A rare winter tornado churned through southern Wisconsin on Thursday, snapping power poles, downing large trees and damaging homes.
It was the state’s first recorded tornado in the month of February, according to Taylor Patterson, a meteorologist at the National Weather Service in Milwaukee. Records date back to 1948.
“This is a very unusual time of year for Wisconsin to be getting tornadoes,” Patterson said. “We were also unusually warm yesterday.”
Several thunderstorms also traveled across Iowa and Illinois on Thursday, dropping hailstones that ranged from the size of peas to the size of ping pong balls. A tornado developed in northern Illinois during this extreme weather event, too.
High temperatures were about 25 degrees Fahrenheit warmer than usual on Thursday in parts of Wisconsin. More research would be needed to connect this rare, winter tornado to climate change, but scientists expect warmer temperatures, more frequent severe weather and more intense severe weather as a result of carbon pollution raising global temperatures.
“There is no clear way to say if climate change contributed, but that’s something we would have to do more research on,” Patterson.
Temperatures were so warm on Thursday that they touched or broke records from 1925. The mercury topped out at 59 degrees F in Madison and 59 in Milwaukee.
A strong El Niño pattern is likely contributing to chart-topping temperatures.
“When there’s a strong El Niño signal, we are warmer than normal, which we have seen throughout this winter,” Patterson said. “We have broken multiple high temperature records and high minimum temperatures as well.”
Patterson said there were damage reports in Evansville, Edgerton and Albany, which are rural communities south of Madison.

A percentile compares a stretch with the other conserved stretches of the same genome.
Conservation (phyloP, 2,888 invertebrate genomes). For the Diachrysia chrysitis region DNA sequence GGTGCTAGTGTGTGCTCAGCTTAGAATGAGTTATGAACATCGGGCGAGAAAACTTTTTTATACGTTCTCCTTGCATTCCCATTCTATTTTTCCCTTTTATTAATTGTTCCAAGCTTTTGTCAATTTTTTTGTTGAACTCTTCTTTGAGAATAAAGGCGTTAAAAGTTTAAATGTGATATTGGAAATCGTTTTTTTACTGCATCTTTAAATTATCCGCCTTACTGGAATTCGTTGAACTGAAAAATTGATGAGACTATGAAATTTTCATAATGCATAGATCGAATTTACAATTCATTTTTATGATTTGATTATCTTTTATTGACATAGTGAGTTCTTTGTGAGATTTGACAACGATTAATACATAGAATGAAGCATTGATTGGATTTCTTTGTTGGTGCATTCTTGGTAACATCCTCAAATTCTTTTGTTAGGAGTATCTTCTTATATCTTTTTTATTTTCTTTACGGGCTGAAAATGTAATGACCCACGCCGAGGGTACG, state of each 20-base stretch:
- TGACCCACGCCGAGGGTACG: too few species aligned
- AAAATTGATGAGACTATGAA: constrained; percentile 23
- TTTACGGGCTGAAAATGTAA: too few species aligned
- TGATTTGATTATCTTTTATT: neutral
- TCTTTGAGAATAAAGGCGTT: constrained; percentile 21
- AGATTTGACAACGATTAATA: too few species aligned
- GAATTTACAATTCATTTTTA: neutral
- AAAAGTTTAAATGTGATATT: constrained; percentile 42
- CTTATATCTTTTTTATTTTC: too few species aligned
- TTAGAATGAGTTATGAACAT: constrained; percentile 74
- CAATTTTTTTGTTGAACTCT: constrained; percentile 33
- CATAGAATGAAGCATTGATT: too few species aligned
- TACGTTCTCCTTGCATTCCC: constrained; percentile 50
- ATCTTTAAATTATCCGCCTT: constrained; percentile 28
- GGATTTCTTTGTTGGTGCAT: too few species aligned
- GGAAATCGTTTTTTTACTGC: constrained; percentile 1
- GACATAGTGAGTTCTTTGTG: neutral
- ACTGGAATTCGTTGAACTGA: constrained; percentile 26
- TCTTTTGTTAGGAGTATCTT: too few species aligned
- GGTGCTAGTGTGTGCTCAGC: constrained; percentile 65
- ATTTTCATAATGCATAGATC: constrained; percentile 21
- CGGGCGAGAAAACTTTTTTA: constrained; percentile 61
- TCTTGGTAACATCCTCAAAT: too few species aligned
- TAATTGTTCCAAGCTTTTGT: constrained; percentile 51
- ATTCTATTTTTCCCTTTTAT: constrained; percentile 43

No major injuries were reported, Patterson said.
It wasn’t immediately clear if all the damage was from a single tornado or if multiple twisters had struck in Wisconsin. Patterson said National Weather Service crews were visiting damage sites on Friday to assess the damage and classify the strength of confirmed tornadoes on the Enhanced Fujita Scale.
“We will not know what the rating is for this tornado until crews have finished their survey,” Patterson said.
Warming temperatures are shifting the risk of supercell thunderstorms, tornadoes and the timing of these events, and scientists are trying to understand how that will play out. A study published last year in the Bulletin of the American Meteorological Society found that the risk of supercell storms would increase as global temperatures warmed. These storms would likely become more numerous in the eastern United States, but decrease in the Great Plains.
The study said the incidence of supercell storms “and their perils” would likely increase in late winter and early spring but decrease in late summer and fall as climate change advances.
“These results suggest the potential for more significant tornadoes, hail, and extreme rainfall that, when combined with an increasingly vulnerable society, may produce disastrous consequences,” the authors wrote.
This article was originally published on NBCNews.com